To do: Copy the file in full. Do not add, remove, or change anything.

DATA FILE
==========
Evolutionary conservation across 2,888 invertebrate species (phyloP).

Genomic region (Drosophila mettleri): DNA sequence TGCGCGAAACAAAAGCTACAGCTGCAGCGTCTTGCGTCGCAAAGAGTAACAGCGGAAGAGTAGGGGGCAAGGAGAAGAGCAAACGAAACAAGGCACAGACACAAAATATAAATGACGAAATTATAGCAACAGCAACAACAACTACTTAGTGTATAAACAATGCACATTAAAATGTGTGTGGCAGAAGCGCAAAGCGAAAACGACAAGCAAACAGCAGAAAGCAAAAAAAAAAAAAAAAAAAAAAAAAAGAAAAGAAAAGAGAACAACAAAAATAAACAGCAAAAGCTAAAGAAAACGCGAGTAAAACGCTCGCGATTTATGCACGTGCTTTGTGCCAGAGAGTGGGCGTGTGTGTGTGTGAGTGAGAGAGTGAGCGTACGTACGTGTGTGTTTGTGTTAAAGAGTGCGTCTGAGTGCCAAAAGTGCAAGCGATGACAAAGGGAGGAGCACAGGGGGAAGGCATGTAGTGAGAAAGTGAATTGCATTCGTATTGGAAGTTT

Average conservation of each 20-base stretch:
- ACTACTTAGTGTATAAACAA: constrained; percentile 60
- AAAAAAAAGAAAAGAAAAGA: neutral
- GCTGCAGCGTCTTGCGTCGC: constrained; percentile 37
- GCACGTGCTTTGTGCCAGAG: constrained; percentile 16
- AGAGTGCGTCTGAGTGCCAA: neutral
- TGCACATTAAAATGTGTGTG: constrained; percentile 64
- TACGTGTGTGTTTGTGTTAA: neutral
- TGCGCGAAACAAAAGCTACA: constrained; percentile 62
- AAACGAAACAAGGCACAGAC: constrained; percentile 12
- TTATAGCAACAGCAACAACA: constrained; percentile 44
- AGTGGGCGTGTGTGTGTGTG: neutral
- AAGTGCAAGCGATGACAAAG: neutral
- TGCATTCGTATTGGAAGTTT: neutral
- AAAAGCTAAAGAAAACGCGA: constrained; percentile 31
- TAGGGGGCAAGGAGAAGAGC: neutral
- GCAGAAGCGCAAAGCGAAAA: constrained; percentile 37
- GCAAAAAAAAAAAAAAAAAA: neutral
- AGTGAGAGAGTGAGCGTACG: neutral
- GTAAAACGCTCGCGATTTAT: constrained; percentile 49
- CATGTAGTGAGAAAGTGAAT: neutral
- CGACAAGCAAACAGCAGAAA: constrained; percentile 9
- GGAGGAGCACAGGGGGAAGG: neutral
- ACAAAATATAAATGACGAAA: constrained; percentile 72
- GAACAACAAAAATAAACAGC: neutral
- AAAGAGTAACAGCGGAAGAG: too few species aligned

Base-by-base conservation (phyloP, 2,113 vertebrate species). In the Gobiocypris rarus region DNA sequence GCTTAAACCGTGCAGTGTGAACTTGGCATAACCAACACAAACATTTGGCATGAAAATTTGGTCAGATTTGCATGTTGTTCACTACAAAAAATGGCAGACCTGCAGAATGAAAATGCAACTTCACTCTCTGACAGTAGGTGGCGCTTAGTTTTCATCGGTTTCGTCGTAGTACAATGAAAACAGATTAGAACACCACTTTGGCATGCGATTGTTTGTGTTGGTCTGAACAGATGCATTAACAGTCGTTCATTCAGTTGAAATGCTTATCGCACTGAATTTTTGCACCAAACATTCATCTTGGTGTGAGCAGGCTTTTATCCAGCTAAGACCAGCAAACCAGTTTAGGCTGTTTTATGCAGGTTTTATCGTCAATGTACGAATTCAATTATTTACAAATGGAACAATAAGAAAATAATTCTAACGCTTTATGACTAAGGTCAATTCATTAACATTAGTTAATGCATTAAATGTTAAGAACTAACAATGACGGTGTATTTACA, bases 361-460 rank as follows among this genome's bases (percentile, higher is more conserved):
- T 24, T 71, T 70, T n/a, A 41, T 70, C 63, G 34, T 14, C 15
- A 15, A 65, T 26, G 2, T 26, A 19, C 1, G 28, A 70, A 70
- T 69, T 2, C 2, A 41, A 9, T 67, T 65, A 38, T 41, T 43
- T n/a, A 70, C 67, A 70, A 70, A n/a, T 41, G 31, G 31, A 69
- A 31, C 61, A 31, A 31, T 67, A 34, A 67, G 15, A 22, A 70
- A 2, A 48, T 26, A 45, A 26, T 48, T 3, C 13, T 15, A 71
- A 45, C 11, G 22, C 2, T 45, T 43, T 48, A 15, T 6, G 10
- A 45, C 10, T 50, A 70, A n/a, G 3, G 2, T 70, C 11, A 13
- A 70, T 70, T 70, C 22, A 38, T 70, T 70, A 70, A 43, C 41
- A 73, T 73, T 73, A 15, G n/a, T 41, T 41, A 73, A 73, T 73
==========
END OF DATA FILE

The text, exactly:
Evolutionary conservation across 2,888 invertebrate species (phyloP).

Genomic region (Drosophila mettleri): DNA sequence TGCGCGAAACAAAAGCTACAGCTGCAGCGTCTTGCGTCGCAAAGAGTAACAGCGGAAGAGTAGGGGGCAAGGAGAAGAGCAAACGAAACAAGGCACAGACACAAAATATAAATGACGAAATTATAGCAACAGCAACAACAACTACTTAGTGTATAAACAATGCACATTAAAATGTGTGTGGCAGAAGCGCAAAGCGAAAACGACAAGCAAACAGCAGAAAGCAAAAAAAAAAAAAAAAAAAAAAAAAAGAAAAGAAAAGAGAACAACAAAAATAAACAGCAAAAGCTAAAGAAAACGCGAGTAAAACGCTCGCGATTTATGCACGTGCTTTGTGCCAGAGAGTGGGCGTGTGTGTGTGTGAGTGAGAGAGTGAGCGTACGTACGTGTGTGTTTGTGTTAAAGAGTGCGTCTGAGTGCCAAAAGTGCAAGCGATGACAAAGGGAGGAGCACAGGGGGAAGGCATGTAGTGAGAAAGTGAATTGCATTCGTATTGGAAGTTT

Average conservation of each 20-base stretch:
- ACTACTTAGTGTATAAACAA: constrained; percentile 60
- AAAAAAAAGAAAAGAAAAGA: neutral
- GCTGCAGCGTCTTGCGTCGC: constrained; percentile 37
- GCACGTGCTTTGTGCCAGAG: constrained; percentile 16
- AGAGTGCGTCTGAGTGCCAA: neutral
- TGCACATTAAAATGTGTGTG: constrained; percentile 64
- TACGTGTGTGTTTGTGTTAA: neutral
- TGCGCGAAACAAAAGCTACA: constrained; percentile 62
- AAACGAAACAAGGCACAGAC: constrained; percentile 12
- TTATAGCAACAGCAACAACA: constrained; percentile 44
- AGTGGGCGTGTGTGTGTGTG: neutral
- AAGTGCAAGCGATGACAAAG: neutral
- TGCATTCGTATTGGAAGTTT: neutral
- AAAAGCTAAAGAAAACGCGA: constrained; percentile 31
- TAGGGGGCAAGGAGAAGAGC: neutral
- GCAGAAGCGCAAAGCGAAAA: constrained; percentile 37
- GCAAAAAAAAAAAAAAAAAA: neutral
- AGTGAGAGAGTGAGCGTACG: neutral
- GTAAAACGCTCGCGATTTAT: constrained; percentile 49
- CATGTAGTGAGAAAGTGAAT: neutral
- CGACAAGCAAACAGCAGAAA: constrained; percentile 9
- GGAGGAGCACAGGGGGAAGG: neutral
- ACAAAATATAAATGACGAAA: constrained; percentile 72
- GAACAACAAAAATAAACAGC: neutral
- AAAGAGTAACAGCGGAAGAG: too few species aligned

Base-by-base conservation (phyloP, 2,113 vertebrate species). In the Gobiocypris rarus region DNA sequence GCTTAAACCGTGCAGTGTGAACTTGGCATAACCAACACAAACATTTGGCATGAAAATTTGGTCAGATTTGCATGTTGTTCACTACAAAAAATGGCAGACCTGCAGAATGAAAATGCAACTTCACTCTCTGACAGTAGGTGGCGCTTAGTTTTCATCGGTTTCGTCGTAGTACAATGAAAACAGATTAGAACACCACTTTGGCATGCGATTGTTTGTGTTGGTCTGAACAGATGCATTAACAGTCGTTCATTCAGTTGAAATGCTTATCGCACTGAATTTTTGCACCAAACATTCATCTTGGTGTGAGCAGGCTTTTATCCAGCTAAGACCAGCAAACCAGTTTAGGCTGTTTTATGCAGGTTTTATCGTCAATGTACGAATTCAATTATTTACAAATGGAACAATAAGAAAATAATTCTAACGCTTTATGACTAAGGTCAATTCATTAACATTAGTTAATGCATTAAATGTTAAGAACTAACAATGACGGTGTATTTACA, bases 361-460 rank as follows among this genome's bases (percentile, higher is more conserved):
- T 24, T 71, T 70, T n/a, A 41, T 70, C 63, G 34, T 14, C 15
- A 15, A 65, T 26, G 2, T 26, A 19, C 1, G 28, A 70, A 70
- T 69, T 2, C 2, A 41, A 9, T 67, T 65, A 38, T 41, T 43
- T n/a, A 70, C 67, A 70, A 70, A n/a, T 41, G 31, G 31, A 69
- A 31, C 61, A 31, A 31, T 67, A 34, A 67, G 15, A 22, A 70
- A 2, A 48, T 26, A 45, A 26, T 48, T 3, C 13, T 15, A 71
- A 45, C 11, G 22, C 2, T 45, T 43, T 48, A 15, T 6, G 10
- A 45, C 10, T 50, A 70, A n/a, G 3, G 2, T 70, C 11, A 13
- A 70, T 70, T 70, C 22, A 38, T 70, T 70, A 70, A 43, C 41
- A 73, T 73, T 73, A 15, G n/a, T 41, T 41, A 73, A 73, T 73